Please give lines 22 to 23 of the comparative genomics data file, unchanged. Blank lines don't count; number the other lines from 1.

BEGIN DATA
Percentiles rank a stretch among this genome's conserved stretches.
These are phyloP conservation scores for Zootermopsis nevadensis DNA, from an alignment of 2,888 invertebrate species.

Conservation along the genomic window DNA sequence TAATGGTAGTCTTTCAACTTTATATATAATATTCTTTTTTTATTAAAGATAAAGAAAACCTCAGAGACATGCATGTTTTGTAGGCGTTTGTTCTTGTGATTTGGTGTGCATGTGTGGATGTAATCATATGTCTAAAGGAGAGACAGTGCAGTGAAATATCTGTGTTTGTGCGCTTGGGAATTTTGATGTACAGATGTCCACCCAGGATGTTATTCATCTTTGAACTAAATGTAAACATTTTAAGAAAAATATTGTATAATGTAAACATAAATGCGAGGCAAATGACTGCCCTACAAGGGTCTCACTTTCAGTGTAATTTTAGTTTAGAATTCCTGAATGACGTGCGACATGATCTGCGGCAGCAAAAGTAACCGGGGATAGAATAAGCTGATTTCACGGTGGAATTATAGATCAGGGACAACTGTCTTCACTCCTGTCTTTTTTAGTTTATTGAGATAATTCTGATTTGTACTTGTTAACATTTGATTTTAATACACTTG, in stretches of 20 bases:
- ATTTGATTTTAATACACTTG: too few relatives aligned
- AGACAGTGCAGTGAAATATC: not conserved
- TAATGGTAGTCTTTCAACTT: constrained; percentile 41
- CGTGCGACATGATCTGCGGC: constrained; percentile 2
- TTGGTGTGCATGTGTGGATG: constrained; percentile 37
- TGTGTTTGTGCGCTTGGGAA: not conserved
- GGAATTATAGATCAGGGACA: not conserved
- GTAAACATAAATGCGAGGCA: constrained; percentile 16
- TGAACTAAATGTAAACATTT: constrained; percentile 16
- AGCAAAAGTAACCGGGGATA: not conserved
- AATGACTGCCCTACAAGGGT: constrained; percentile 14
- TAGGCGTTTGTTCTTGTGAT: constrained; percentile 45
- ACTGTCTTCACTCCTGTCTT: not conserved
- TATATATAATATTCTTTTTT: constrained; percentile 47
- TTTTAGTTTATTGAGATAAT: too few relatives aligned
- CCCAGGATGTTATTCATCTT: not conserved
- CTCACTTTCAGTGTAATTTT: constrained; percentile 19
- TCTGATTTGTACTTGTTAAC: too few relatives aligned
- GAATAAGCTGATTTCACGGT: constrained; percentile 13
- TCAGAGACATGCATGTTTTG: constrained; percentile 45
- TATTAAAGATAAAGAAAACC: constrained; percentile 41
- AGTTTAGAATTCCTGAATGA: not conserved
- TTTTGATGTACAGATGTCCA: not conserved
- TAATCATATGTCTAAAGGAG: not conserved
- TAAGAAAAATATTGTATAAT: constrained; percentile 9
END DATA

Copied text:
- GAATAAGCTGATTTCACGGT: constrained; percentile 13
- TCAGAGACATGCATGTTTTG: constrained; percentile 45